Generate(
Order(
  NonEmpty(
   [Product].[Product].[Product].MEMBERS
  ,[Measures].[Internet Sales Amount])
,[Product].[Product].CurrentMember.Name,BASC)
,[Product].[Product].CurrentMember.Name,",")

But I’m getting carried away again. Arguing the merits of a language is all very well, but it’s commercial support that is what actually matters of course. And to get back to my original point that’s why I’m pleased to see that SAP seems to agree with me that MDX is a good thing.

Written by Chris Webb

June 26, 2009 at 11:46 am

Posted in MDX

Speaking at the PASS Summit 2009

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The agenda for the PASS Summit 2009 has been announced, and I’m pleased to say that I’ve been accepted as a speaker. A full listing of who’s speaking can be found here:
http://summit2009.sqlpass.org/Agenda/ProgramSessions.aspx
http://summit2009.sqlpass.org/Agenda/SpotlightSessions.aspx

I’ll be doing a session on ‘Designing Effective Aggregations in Analysis Services 2008’. Hope to see some of you there!

Written by Chris Webb

June 22, 2009 at 4:20 pm

Posted in Events

Error messages in MDX SELECT statements and what they mean

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Anyone that has tried to learn MDX will know that, when you make a mistake somewhere in your code, the error messages that Analysis Services gives you are pretty unhelpful. It was suggested to me recently while I was teaching an MDX course that I should blog about common error messages and what they actually mean; so here’s a list of a few example queries using Adventure Works that return confusing errors, the error messages themselves, and details on how to solve the problems. I’ve deliberately concentrated on query-related errors rather than calculation-related errors (that can be a future blog post); if you can think of any more errors that I should cover please leave a comment.

1) Query causing error:

SELECT
{[Measures].[Internet Sales Amount]} ON COLUMNS 
[Date].[
Calendar Year].MEMBERS ON ROWS
FROM [Adventure Works]

Error message: Query (3, 1) Parser: The syntax for ‘[Date]‘ is incorrect.

The first step to solving this fairly simple syntax error is understanding the values in brackets in the error message. (3,1) indicates that the error is at character 1 on the third line of the query, where we have the expression [Date].[Calendar Year].MEMBERS; we should also see a red squiggly underneath this text in SQL Management Studio. There’s nothing wrong with this expression though, apart from the fact that it’s in the wrong place: what has happened is that we’ve forgotten to include a comma after COLUMNS immediately beforehand. If we put one in, the query runs.

Solution:

SELECT
{[Measures].[Internet Sales Amount]} ON COLUMNS, 
[Date].[
Calendar Year].MEMBERS ON ROWS
FROM [Adventure Works]

 

2) Query causing error:

SELECT
{[Measures].[Internet Sales Amount]} ON COLUMNS,
[Date].[Calendar].[Calendar Year].MEMBERS.CHILDREN ON ROWS
FROM [Adventure Works]

Error message: Query (3, 1) The CHILDREN function expects a member expression for the 1 argument. A tuple set expression was used.

This is a very common error that people encounter while learning MDX, and it all comes down to understanding the difference between sets, tuples and members. In a lot of situations Analysis Services is very forgiving: if it expects a set and you give it a single member, then it will cast that member into a set with one item in it for example. It can’t do this for you all the time, though, and you do need to understand what kind of object each function returns and/or expects for a parameter. In this case, the problem is that the .CHILDREN function needs to be passed a member and the .MEMBERS function returns a set (strictly speaking, as the error says, it’s a set of tuples); therefore we can’t use the two functions together. If we want to find all of the children of all years, we can use the DESCENDANTS function instead, which can accept a set as its first parameter.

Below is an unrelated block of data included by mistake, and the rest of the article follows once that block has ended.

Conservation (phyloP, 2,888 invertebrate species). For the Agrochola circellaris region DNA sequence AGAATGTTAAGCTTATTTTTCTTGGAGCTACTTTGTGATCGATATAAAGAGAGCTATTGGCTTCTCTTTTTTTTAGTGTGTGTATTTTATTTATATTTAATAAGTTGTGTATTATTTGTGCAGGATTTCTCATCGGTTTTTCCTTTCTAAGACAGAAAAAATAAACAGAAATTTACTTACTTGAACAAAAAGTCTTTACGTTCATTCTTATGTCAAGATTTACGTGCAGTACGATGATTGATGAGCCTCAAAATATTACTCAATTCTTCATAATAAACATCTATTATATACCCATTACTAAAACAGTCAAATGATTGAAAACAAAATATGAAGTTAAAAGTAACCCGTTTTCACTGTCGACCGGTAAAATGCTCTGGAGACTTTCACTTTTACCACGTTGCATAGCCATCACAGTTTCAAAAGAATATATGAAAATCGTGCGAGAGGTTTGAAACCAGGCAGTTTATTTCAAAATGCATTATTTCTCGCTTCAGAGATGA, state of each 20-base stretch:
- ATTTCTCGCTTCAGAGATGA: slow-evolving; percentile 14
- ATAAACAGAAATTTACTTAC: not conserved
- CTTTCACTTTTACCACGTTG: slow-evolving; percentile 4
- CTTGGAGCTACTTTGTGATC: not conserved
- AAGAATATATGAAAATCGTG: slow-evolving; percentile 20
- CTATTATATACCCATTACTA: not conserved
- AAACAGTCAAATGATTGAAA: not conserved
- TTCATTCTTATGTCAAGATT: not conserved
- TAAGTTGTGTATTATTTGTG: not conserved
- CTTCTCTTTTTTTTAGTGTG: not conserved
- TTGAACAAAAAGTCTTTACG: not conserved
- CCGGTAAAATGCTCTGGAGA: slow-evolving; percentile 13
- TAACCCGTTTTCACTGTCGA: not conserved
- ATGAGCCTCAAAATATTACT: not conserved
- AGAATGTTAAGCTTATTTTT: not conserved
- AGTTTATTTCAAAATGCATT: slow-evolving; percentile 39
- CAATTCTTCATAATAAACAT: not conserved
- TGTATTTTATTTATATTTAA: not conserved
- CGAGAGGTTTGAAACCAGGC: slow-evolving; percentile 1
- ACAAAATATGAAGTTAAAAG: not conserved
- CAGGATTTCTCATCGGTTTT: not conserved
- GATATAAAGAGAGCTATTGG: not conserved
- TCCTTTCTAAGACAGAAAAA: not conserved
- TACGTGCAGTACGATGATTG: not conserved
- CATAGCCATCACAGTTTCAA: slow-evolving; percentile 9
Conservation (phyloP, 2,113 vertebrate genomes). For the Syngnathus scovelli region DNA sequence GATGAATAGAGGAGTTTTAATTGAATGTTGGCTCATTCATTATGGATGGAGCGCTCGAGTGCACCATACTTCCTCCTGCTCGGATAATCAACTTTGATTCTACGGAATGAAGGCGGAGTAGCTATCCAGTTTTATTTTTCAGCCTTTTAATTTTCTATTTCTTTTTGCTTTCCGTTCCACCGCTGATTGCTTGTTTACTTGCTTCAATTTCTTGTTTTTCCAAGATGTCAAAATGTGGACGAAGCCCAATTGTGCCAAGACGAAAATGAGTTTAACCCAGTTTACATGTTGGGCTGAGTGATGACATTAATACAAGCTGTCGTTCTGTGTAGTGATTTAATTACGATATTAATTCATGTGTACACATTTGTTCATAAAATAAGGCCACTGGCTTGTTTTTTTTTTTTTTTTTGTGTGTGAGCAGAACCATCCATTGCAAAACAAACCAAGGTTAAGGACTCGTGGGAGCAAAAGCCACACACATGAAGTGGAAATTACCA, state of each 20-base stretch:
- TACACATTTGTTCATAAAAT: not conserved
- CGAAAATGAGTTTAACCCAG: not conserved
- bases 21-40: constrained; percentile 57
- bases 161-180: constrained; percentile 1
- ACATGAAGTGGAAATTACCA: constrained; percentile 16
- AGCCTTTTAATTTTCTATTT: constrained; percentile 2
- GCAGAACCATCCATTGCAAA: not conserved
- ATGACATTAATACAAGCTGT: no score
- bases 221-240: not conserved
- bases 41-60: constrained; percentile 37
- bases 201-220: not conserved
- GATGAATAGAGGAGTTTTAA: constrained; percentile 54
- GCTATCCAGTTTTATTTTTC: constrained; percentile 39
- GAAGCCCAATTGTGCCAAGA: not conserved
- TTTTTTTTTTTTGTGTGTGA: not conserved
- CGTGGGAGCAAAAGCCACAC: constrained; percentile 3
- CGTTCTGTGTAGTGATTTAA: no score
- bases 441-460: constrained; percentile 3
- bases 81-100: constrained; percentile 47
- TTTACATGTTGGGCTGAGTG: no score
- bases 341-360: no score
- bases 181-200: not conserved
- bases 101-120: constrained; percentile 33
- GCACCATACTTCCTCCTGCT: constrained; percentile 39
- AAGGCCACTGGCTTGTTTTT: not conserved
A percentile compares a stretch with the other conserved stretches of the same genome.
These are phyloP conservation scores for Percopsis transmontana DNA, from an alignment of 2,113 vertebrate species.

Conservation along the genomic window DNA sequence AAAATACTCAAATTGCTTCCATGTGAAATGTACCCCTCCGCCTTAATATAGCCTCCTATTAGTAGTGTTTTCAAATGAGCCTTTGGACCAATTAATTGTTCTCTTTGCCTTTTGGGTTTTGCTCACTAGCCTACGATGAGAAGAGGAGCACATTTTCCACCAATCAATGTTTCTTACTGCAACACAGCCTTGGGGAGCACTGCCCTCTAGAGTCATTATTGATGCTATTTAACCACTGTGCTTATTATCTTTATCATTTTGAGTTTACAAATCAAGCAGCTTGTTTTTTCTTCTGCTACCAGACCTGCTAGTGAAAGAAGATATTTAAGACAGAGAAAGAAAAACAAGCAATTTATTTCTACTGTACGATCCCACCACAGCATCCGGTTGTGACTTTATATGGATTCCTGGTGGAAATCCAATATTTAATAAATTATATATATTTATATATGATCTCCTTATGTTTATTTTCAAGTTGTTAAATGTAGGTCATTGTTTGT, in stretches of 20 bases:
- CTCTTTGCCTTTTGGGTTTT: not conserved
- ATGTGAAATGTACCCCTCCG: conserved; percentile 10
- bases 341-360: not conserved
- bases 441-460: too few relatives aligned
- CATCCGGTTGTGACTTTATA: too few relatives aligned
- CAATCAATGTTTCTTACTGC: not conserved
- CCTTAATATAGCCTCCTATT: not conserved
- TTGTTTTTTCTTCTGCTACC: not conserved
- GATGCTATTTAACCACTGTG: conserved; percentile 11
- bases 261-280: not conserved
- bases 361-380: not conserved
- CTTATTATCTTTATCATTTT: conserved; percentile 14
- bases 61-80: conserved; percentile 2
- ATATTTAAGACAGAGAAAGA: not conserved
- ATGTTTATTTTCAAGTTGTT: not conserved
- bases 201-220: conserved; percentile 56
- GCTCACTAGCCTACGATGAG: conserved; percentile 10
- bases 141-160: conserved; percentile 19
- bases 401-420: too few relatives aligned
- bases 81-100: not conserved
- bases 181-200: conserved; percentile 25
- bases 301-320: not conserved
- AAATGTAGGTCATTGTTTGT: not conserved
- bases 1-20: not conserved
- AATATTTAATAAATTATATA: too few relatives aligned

Solution:

SELECT
{[Measures].[Internet Sales Amount]} ON COLUMNS,
DESCENDANTS(
[Date].[Calendar].[Calendar Year].MEMBERS
, [Date].[Calendar].[Calendar Semester])
ON ROWS
FROM [Adventure Works]

 

3) Query causing error:

SELECT
[Measures].[Internet Sales Amount], [Measures].[Internet Tax Amount] ON COLUMNS,
[Date].[Calendar].[Calendar Year].MEMBERS
ON ROWS
FROM [Adventure Works]

Error message: Parser: The statement dialect could not be resolved due to ambiguity.

Analysis Services supports no less than three query languages: MDX, DMX and a very limited subset of SQL. As a result, when you run a query it needs to work out what query language you’re using and can easily get confused if you make a mistake. In the query above we’ve given a list of the two measures we want to see on the columns axis, but we’ve forgotten to surround this list in braces to turn it into a set – and it’s a set that is required for the axis definition. This is an error that is commonly made by people with a background in SQL, and indeed the problem here is that the error has made the query look a bit too much like SQL or DMX. Putting in braces where they’re needed fixes the problem and removes the ambiguity.

Solution:

SELECT
{[Measures].[Internet Sales Amount], [Measures].[Internet Tax Amount]} ON COLUMNS,
[Date].[Calendar].[Calendar Year].MEMBERS
ON ROWS
FROM [Adventure Works]

4) Query causing error:

SELECT
{[Measures].[Internet Sales Amount1], [Measures].[Internet Tax Amount]} ON COLUMNS,
[Date].[Calendar].[Calendar Year].MEMBERS
ON ROWS
FROM [Adventure Works]

Error message: Query (2, 2) The member ‘[Internet Sales Amount1]‘ was not found in the cube when the string, [Measures].[Internet Sales Amount1], was parsed.

A fairly straightforward error this: we’ve tried to reference a member that doesn’t exist in our query – it’s the extra 1 on the end of the name that’s the problem. The way to avoid this is to always let Analysis Services generate unique names for you, and you can do this by dragging the member (or any other object) from the metadata pane in SQL Management Studio into the MDX query pane when you’re writing queries. Here, using the correct member unique name solves the problem.